« AnteriorContinuar »
SOUTH AMERICAN PATRIOT's song*.
'Tis the voice of a Nation waking
From her long, long sleep, to be free-
At the watchword “Liberty!"
The gallant victor's prize:
Eternal laurels bloom,
Or flourish o’er our tomb.
See the god of the fight at hand!
On his own devoted band.
The blood of the pure and free? .
On thy golden sands, Potose?
As the ravenous beast his
By the hopes and joys of the free,
And bring down the haughty knee.
Where fell the conquer'd foe,
Columbia! Columbia! thy name,
“ Columbia !” the nations proclaim.
Over oppression's grave;
Several of the original stanzas of the above song are omitted, as containing chiefly a bare enumeration of towns and provinces in any way signalized during the contest. The music adapted to it is extremely beautiful and animated, and the translator regrets it has never yet been published in England.
ALL HALLOW EVE IN JRELAND.
In the hinder end of harvest upon All Hallow ene
KING JAMES VI. SOME years ago, I had the pleasure of passing an All Hallow Eve at the house of a substantial farmer in the vicinity of the town of Sligo. I had been wandering the whole day about the beautiful and romantic glen of Knock-na-ree, and entered the hospitable abode of my worthy Milesian friend just as the dim twilight was melting into the dark gloom of an autumnal evening.
A sparkling turf-fire enlivened the hearth, and a number of the neighbouring young rustics were mingled with the ruddy children of mine host about the room ; while the elder folks encircled the glittering blaze, or crouched beneath the immense chimney that jutted far out into the room. Large pieces of hung beef and rusty bacon adorned the walls, a spinning-wheel was turned up under the ladder which ascended to the loft, the white wooden piggins and well-scoured trenchers were placed in meet array on the well-filled shelves, and the huge dresser proudly exhibited its store of shining pewter to the admiring eyes of the youthful peasants. A door, which stood ajar in one corner, purposely betrayed the treasures of “the best room;" a double chest of drawers, a polished oaken table, and several antique and quaintly-figured chairs reflected the beams of the burning turf, and faintly illumined the sacred apartment.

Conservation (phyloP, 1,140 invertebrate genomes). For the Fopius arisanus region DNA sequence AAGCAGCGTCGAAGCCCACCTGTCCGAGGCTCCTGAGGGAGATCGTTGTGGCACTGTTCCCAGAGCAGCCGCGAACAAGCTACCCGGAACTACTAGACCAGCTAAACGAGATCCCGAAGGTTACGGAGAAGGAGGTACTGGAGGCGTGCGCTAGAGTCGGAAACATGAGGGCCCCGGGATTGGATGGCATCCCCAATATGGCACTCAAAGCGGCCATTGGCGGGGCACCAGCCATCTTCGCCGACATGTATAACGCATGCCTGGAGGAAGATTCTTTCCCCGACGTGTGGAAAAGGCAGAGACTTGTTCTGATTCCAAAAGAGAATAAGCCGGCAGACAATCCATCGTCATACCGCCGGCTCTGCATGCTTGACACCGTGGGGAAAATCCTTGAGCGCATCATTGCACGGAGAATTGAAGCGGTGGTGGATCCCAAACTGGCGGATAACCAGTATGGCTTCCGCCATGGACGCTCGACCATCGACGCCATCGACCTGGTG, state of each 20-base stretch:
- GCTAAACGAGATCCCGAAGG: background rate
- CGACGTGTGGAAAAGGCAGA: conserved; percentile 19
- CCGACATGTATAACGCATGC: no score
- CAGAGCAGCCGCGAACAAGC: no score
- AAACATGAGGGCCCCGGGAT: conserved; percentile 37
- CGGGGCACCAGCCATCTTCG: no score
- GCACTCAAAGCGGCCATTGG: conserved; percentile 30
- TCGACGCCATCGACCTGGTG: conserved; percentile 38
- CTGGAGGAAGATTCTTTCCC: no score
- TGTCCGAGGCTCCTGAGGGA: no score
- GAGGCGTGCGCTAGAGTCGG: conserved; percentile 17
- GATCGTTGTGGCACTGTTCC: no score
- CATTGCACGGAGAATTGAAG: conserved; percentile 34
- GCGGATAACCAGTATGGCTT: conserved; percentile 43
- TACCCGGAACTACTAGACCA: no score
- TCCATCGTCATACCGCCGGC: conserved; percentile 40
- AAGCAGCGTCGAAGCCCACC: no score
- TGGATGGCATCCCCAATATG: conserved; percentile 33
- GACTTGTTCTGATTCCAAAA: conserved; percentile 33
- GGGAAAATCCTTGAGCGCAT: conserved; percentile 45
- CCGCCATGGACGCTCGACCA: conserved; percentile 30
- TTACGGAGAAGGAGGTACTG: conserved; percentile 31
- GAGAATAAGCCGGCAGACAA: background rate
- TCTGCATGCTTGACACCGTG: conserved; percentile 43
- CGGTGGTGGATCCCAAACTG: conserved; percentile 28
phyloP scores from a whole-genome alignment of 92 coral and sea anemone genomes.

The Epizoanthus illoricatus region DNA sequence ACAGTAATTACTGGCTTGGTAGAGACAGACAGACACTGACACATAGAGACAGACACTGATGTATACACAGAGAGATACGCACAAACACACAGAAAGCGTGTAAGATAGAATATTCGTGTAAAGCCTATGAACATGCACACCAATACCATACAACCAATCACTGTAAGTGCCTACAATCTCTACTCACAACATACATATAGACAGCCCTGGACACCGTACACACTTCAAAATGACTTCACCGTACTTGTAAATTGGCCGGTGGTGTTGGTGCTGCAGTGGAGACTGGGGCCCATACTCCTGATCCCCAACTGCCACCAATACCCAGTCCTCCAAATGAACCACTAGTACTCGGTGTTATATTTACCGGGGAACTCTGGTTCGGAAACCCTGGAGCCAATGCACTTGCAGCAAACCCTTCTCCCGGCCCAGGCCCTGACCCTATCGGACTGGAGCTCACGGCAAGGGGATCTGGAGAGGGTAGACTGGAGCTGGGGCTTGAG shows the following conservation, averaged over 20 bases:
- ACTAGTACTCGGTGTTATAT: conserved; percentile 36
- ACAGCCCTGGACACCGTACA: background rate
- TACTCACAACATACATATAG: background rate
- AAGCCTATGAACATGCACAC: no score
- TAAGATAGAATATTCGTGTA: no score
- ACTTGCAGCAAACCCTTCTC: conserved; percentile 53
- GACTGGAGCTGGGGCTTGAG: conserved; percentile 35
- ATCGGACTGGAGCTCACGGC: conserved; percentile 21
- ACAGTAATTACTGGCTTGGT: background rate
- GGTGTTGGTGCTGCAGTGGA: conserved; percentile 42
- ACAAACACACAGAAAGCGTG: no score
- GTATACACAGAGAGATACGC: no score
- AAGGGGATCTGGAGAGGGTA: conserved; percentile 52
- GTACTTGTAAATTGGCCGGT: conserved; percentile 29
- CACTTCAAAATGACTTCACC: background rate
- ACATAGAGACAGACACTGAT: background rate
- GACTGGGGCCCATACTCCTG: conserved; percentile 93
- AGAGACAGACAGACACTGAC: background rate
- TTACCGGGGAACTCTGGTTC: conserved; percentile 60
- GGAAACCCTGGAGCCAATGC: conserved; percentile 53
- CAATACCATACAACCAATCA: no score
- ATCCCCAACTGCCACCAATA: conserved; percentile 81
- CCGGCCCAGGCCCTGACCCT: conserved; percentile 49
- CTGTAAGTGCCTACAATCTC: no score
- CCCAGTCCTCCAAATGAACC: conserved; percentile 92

The buxom good wife, arrayed in a striped linsey-wolsey gown, was regaling her friends with merry lamb's-wool, while her lively children and their young guests indulged in the usual superstitions and quaint customs of All Hallow Eve. Three of the eldest lasses were lurking in a dark corner busily employed in kneading a cake with their left thumbs. Not a sound escaped from their clenched lips; the work proceeded in mute solemnity; a single word would have broken the charm, and destroyed their ardent hopes of beholding their future busbands in their dreams after having partaken of the mystic dumb-cake.
While this work was going on silently in the corner, a group of sturdy boys in the centre of the floor were indulging in all the uproar of boisterous merriment at the glorious game of snap-apple. A burning candle was aslixed to one end of a short skewer, and a ripe ruddycheeked apple stuck at the other. The skewer was suspended by its middle with a piece of strong cord from the dusky ceiling, and being gently put in motion, the eager boys thronged tumultuously forward to catch the delicious apple in their mouths as it performed its swinging evolutions. Many a furzy head was set in a blaze, and many loud laughs and chirruping exclamations emanated from the merry group before the prize was carried off. Several young girls were roasting pairs
of matrimonial apples on the hearth. One they dignified with the · lordly title of “The Baron," and the other was supposed to be his
lady-wife. And truly it was a bitter satire on the married state. The scorching apples resembled many a foolish couple in the land. Such sputtering and foaming-such angry fuming at each other—such prodigious perspirations—such vindictive tones and contemptuous hissings on both sides, and then such melting quietness for a moment, interrupted by a sudden swelling-up, or a burly look, that renewed the sputtering and fuming, until both were utterly exhausted! The married folks looked on and laughed prodigiously, ever and anon exchanging those most eloquent and volume-speaking looks, which often pass between man and wife.
* The fairies.